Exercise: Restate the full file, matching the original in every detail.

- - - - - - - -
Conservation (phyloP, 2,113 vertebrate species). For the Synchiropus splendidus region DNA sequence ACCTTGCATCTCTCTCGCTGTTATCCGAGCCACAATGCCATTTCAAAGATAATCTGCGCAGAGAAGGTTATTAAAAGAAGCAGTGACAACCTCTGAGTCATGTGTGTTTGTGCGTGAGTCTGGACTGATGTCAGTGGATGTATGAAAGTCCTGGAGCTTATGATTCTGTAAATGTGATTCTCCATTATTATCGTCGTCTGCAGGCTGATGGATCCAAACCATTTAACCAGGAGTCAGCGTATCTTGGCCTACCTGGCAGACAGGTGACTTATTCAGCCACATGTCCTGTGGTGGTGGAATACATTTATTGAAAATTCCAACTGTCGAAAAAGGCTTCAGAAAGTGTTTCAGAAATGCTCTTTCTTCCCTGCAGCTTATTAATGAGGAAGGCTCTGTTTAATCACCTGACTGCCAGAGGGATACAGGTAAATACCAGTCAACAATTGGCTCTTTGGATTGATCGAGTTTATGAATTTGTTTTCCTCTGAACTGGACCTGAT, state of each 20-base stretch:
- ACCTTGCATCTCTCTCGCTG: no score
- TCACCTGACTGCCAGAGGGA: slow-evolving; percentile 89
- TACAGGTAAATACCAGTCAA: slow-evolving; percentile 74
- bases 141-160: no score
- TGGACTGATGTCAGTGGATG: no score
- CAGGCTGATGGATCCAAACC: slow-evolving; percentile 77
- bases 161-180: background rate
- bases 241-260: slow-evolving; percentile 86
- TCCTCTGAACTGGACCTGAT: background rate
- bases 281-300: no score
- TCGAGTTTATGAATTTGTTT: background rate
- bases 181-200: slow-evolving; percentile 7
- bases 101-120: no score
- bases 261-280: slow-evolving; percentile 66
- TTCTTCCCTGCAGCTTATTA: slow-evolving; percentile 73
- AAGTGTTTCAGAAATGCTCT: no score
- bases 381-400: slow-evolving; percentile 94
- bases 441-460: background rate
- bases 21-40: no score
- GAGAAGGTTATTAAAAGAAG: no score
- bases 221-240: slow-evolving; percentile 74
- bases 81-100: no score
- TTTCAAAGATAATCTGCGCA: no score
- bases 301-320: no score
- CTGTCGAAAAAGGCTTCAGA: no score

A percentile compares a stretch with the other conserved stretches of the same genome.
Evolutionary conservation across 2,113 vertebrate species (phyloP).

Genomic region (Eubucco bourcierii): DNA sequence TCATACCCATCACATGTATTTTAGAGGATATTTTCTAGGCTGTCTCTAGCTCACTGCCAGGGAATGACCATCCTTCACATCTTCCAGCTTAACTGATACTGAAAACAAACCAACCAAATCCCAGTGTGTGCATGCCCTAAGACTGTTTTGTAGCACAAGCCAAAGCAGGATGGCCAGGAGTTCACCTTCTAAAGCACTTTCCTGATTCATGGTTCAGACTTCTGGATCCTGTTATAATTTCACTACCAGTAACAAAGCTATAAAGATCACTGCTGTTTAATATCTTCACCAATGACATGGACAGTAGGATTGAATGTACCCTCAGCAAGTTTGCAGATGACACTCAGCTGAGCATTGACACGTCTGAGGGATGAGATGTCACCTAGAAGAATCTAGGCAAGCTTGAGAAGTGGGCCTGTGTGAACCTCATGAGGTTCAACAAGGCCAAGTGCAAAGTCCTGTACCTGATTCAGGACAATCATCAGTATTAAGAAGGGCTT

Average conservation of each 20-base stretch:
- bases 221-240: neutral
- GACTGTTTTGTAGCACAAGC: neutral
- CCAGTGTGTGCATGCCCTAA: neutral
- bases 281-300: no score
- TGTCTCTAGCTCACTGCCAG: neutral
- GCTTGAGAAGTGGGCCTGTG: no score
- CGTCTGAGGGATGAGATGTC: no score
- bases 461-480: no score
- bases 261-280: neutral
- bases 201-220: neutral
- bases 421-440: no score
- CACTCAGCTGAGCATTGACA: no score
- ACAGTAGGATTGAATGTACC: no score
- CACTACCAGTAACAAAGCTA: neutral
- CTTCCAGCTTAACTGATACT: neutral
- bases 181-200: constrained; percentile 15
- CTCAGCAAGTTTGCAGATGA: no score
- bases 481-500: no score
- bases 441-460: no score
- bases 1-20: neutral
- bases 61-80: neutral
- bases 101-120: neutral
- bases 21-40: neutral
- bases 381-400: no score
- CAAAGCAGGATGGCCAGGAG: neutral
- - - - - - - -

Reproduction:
Conservation (phyloP, 2,113 vertebrate species). For the Synchiropus splendidus region DNA sequence ACCTTGCATCTCTCTCGCTGTTATCCGAGCCACAATGCCATTTCAAAGATAATCTGCGCAGAGAAGGTTATTAAAAGAAGCAGTGACAACCTCTGAGTCATGTGTGTTTGTGCGTGAGTCTGGACTGATGTCAGTGGATGTATGAAAGTCCTGGAGCTTATGATTCTGTAAATGTGATTCTCCATTATTATCGTCGTCTGCAGGCTGATGGATCCAAACCATTTAACCAGGAGTCAGCGTATCTTGGCCTACCTGGCAGACAGGTGACTTATTCAGCCACATGTCCTGTGGTGGTGGAATACATTTATTGAAAATTCCAACTGTCGAAAAAGGCTTCAGAAAGTGTTTCAGAAATGCTCTTTCTTCCCTGCAGCTTATTAATGAGGAAGGCTCTGTTTAATCACCTGACTGCCAGAGGGATACAGGTAAATACCAGTCAACAATTGGCTCTTTGGATTGATCGAGTTTATGAATTTGTTTTCCTCTGAACTGGACCTGAT, state of each 20-base stretch:
- ACCTTGCATCTCTCTCGCTG: no score
- TCACCTGACTGCCAGAGGGA: slow-evolving; percentile 89
- TACAGGTAAATACCAGTCAA: slow-evolving; percentile 74
- bases 141-160: no score
- TGGACTGATGTCAGTGGATG: no score
- CAGGCTGATGGATCCAAACC: slow-evolving; percentile 77
- bases 161-180: background rate
- bases 241-260: slow-evolving; percentile 86
- TCCTCTGAACTGGACCTGAT: background rate
- bases 281-300: no score
- TCGAGTTTATGAATTTGTTT: background rate
- bases 181-200: slow-evolving; percentile 7
- bases 101-120: no score
- bases 261-280: slow-evolving; percentile 66
- TTCTTCCCTGCAGCTTATTA: slow-evolving; percentile 73
- AAGTGTTTCAGAAATGCTCT: no score
- bases 381-400: slow-evolving; percentile 94
- bases 441-460: background rate
- bases 21-40: no score
- GAGAAGGTTATTAAAAGAAG: no score
- bases 221-240: slow-evolving; percentile 74
- bases 81-100: no score
- TTTCAAAGATAATCTGCGCA: no score
- bases 301-320: no score
- CTGTCGAAAAAGGCTTCAGA: no score

A percentile compares a stretch with the other conserved stretches of the same genome.
Evolutionary conservation across 2,113 vertebrate species (phyloP).

Genomic region (Eubucco bourcierii): DNA sequence TCATACCCATCACATGTATTTTAGAGGATATTTTCTAGGCTGTCTCTAGCTCACTGCCAGGGAATGACCATCCTTCACATCTTCCAGCTTAACTGATACTGAAAACAAACCAACCAAATCCCAGTGTGTGCATGCCCTAAGACTGTTTTGTAGCACAAGCCAAAGCAGGATGGCCAGGAGTTCACCTTCTAAAGCACTTTCCTGATTCATGGTTCAGACTTCTGGATCCTGTTATAATTTCACTACCAGTAACAAAGCTATAAAGATCACTGCTGTTTAATATCTTCACCAATGACATGGACAGTAGGATTGAATGTACCCTCAGCAAGTTTGCAGATGACACTCAGCTGAGCATTGACACGTCTGAGGGATGAGATGTCACCTAGAAGAATCTAGGCAAGCTTGAGAAGTGGGCCTGTGTGAACCTCATGAGGTTCAACAAGGCCAAGTGCAAAGTCCTGTACCTGATTCAGGACAATCATCAGTATTAAGAAGGGCTT

Average conservation of each 20-base stretch:
- bases 221-240: neutral
- GACTGTTTTGTAGCACAAGC: neutral
- CCAGTGTGTGCATGCCCTAA: neutral
- bases 281-300: no score
- TGTCTCTAGCTCACTGCCAG: neutral
- GCTTGAGAAGTGGGCCTGTG: no score
- CGTCTGAGGGATGAGATGTC: no score
- bases 461-480: no score
- bases 261-280: neutral
- bases 201-220: neutral
- bases 421-440: no score
- CACTCAGCTGAGCATTGACA: no score
- ACAGTAGGATTGAATGTACC: no score
- CACTACCAGTAACAAAGCTA: neutral
- CTTCCAGCTTAACTGATACT: neutral
- bases 181-200: constrained; percentile 15
- CTCAGCAAGTTTGCAGATGA: no score
- bases 481-500: no score
- bases 441-460: no score
- bases 1-20: neutral
- bases 61-80: neutral
- bases 101-120: neutral
- bases 21-40: neutral
- bases 381-400: no score
- CAAAGCAGGATGGCCAGGAG: neutral